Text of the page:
The plaintiffs' fourth amended original petition, which named only the bank as defendant, alleges the same acts as had been set out in previous pleadings; however, the following additional allegations were included.

"By its conduct as described above in selling the common stock at such secret and private foreclosure sale, the defendant Bank breached its duty to plaintiffs upon and after its foreclosure by failing to exercise the standard of care required of the Bank as chattel mortgagee because the Bank became, by its act of foreclosure, a constructive Trustee for the benefit of its debtors, the plaintiffs herein. When the Bank sold plaintiffs' common stock to other corporations controlled by the Bank, the Bank did not follow the law in carrying out its duty as constructive Trustee, and thus became liable to plaintiffs for the reasonable fair market value of the property foreclosed on. Each Bank sale of the common stock owned by plaintiffs was fraud, actual or constructive, was an illegal conversion of plaintiffs' property by the defendant Bank, and was sold by the defendant Bank at an inadequate price. Since the Bank as constructive Trustee, and therefore as a fiduciary of plaintiffs, sold plaintiffs' stock to corporations owned or controlled by the Bank, the Bank has the duty to show that the sale was fair. The basic duty of the Bank at the time of foreclosure was to exercise good faith and fairness with respect to the conduct of the sale of the common stock pledged by plaintiffs. The Bank violated such duties and also violated its duty to plaintiffs to make a sincere effort to obtain full market value of the sale of the mortgaged property."

The facts material to the alleged cause of action presented here are not in dispute. Neither the bank's motion for summary judgment nor any of the affidavits filed by the bank in support of its motion for summary judgment dispute the accuracy of the facts alleged in plaintiffs' pleadings. The affidavits purport to establish only that final judgments have been rendered in favor of the individual officers, shareholders, directors, employees, and agents of the bank previously made parties defendant to this cause of action by plaintiffs

The primary question to be determined is whether the plaintiffs' cause of action against the bank is entirely derivative in nature, thereby calling for the application of the tort doctrine of respondeat superior. We hold that the respondent bank, as pleaded in the plaintiffs' fourth amended original petition as chattel morgagee, contracted directly with plaintiffs, as mortgagors. The liability of the bank was independent and direct and not derivative of the acts of the bank's agents.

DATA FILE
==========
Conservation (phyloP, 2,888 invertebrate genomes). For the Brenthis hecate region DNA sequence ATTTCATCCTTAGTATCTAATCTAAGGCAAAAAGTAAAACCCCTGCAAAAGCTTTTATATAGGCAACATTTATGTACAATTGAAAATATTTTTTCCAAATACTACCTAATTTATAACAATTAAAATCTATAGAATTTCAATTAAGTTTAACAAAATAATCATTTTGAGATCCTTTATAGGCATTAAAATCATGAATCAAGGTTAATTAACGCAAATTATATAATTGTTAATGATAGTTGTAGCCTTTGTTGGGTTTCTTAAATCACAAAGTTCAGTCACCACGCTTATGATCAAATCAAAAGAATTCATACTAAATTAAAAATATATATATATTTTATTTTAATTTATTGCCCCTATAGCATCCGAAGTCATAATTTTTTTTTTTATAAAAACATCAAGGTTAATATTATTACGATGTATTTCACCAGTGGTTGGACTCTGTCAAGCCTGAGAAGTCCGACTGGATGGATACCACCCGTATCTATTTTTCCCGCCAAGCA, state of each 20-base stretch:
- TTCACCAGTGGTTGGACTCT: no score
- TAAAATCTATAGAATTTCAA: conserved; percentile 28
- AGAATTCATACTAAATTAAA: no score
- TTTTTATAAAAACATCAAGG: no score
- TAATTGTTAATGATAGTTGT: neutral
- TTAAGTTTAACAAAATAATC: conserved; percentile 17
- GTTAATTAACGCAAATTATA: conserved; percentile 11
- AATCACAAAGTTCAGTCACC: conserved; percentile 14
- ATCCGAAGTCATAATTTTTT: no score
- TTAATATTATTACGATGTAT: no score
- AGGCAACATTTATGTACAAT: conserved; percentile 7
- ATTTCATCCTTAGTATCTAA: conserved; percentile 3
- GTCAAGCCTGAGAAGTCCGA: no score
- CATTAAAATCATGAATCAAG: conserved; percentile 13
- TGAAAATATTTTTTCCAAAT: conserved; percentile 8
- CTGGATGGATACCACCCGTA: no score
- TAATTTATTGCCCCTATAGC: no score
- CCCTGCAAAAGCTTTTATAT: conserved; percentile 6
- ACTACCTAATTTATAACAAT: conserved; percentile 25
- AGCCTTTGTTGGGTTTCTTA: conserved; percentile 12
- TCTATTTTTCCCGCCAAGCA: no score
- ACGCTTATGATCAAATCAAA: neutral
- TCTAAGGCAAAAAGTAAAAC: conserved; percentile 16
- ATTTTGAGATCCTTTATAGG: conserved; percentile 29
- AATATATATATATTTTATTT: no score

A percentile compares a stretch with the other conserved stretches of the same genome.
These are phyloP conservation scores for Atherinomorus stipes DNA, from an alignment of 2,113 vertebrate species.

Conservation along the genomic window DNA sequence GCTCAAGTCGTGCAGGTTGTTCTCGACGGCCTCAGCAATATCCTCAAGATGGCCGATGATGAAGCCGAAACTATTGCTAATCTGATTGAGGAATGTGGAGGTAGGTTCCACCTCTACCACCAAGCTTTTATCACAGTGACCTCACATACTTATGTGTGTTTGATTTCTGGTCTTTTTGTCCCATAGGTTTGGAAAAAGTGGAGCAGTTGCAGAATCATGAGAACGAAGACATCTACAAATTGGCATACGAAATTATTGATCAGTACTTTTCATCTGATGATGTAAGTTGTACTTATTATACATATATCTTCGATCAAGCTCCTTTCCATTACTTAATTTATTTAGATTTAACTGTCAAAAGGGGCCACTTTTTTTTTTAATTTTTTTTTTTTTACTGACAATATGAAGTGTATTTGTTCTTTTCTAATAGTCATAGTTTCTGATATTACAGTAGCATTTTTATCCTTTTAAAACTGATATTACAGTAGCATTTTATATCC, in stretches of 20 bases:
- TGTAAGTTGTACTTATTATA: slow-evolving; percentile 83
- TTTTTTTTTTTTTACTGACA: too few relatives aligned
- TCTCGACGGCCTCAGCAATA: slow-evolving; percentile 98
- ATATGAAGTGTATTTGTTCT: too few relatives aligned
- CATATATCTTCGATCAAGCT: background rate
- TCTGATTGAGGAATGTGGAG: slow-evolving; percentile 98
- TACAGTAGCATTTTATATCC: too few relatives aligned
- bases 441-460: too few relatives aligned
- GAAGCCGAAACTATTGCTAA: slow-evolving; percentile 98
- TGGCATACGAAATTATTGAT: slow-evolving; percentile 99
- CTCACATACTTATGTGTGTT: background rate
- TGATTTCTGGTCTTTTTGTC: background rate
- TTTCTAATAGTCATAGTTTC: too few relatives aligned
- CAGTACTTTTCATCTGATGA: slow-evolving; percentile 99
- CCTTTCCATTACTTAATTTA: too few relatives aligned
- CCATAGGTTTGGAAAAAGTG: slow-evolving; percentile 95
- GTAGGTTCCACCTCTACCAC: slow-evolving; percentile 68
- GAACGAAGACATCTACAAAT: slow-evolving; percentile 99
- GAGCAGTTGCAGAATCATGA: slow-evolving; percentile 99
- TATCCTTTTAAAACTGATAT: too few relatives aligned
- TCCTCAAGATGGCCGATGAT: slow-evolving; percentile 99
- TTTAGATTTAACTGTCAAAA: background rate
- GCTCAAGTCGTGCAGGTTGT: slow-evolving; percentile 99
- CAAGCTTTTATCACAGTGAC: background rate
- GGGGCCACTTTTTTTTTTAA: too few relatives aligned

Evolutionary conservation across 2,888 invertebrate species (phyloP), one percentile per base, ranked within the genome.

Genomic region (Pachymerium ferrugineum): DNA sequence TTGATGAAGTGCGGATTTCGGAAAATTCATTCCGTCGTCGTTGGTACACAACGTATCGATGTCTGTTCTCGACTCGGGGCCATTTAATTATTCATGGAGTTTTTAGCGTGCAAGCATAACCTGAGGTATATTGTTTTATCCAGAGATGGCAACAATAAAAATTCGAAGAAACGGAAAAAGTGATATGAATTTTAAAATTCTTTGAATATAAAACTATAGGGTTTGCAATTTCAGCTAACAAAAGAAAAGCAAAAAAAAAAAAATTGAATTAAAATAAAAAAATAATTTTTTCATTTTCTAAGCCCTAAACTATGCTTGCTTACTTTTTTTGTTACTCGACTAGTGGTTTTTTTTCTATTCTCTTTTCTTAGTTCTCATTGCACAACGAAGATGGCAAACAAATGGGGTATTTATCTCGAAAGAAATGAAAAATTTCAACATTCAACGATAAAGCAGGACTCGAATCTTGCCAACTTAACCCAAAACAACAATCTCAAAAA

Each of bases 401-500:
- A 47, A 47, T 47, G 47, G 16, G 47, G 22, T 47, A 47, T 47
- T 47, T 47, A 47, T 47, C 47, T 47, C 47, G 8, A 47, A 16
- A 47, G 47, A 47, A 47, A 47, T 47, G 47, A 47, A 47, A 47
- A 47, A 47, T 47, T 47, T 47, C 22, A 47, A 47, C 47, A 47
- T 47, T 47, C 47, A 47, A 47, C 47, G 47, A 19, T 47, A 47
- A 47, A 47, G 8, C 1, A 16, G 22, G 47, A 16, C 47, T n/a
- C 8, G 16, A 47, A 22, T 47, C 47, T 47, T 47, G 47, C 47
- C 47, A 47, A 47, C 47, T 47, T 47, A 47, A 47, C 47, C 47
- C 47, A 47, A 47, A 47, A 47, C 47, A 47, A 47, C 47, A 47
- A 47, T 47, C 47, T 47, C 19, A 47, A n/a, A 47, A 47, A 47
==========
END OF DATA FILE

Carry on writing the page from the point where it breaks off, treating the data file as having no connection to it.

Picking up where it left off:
In the prior petitions filed against the officers and agents of the bank, the plaintiffs asserted that various individuals, independently or in conspiracy with other individuals and the bank, acted ex delicto, thereby causing the plaintiffs harm for which damages are being sought. No written contract existed between the plaintiffs and any of the individuals who were defendants in the prior suit. No single individual officer of the bank, or any of the other individuals, alleged to have been a part of the conspiracy of the previous suit, owed the plaintiffs a duty of the same nature as the duty owed by the bank itself.

A clear distinction has been made between individual liability as distinguished from that of the corporate employer. In Russell v. Edgewood Independent School District, 406 S.W.2d 249 (Tex.Civ.App. 1966, writ ref'd n.r.e.), suit was brought against Steinhauser, Superintendent of Schools for Edgewood Independent School District, alleging a tortious refusal to renew the contract between the school district and the plaintiff. Assuming, arguendo, that the school district had unlawfully breached its contract with the plaintiff, and further assuming that such breach resulted from the advice and direction of Steinhauser, the court held that Steinhauser was not liable individually. "Even the officers and directors of an ordinary corporation, while acting as such, are not personally liable even though they recommend a breach of a valid contract. Rhine v. Sanders, 100 Ga. App. 68, 110 S.E.2d 128." The bank as a contracting party to chattel mortgagees, pledge agreements and deeds of trust owed the plaintiffs duties which were separate and distinct from the duties owed the plaintiffs by the bank's individual officers, directors, shareholders or employees. As a party to these instruments the bank assumed a contractual obligation to exercise good faith and fairness in the sale of the foreclosed collateral. Neeley v. Southwestern Investment Company, 430 S.W.2d 465 (Tex. 1968, on remand Tex.Civ.App., 443 S.W.2d 573); Eichman v. Highland Park State Bank, 345 S.W.2d 352 (Tex.Civ.App. 1961, writ ref'd); Kolbo v. Blair, 379 S.W.2d 125 (Tex.Civ.App. 1964, writ ref'd n.r.e.).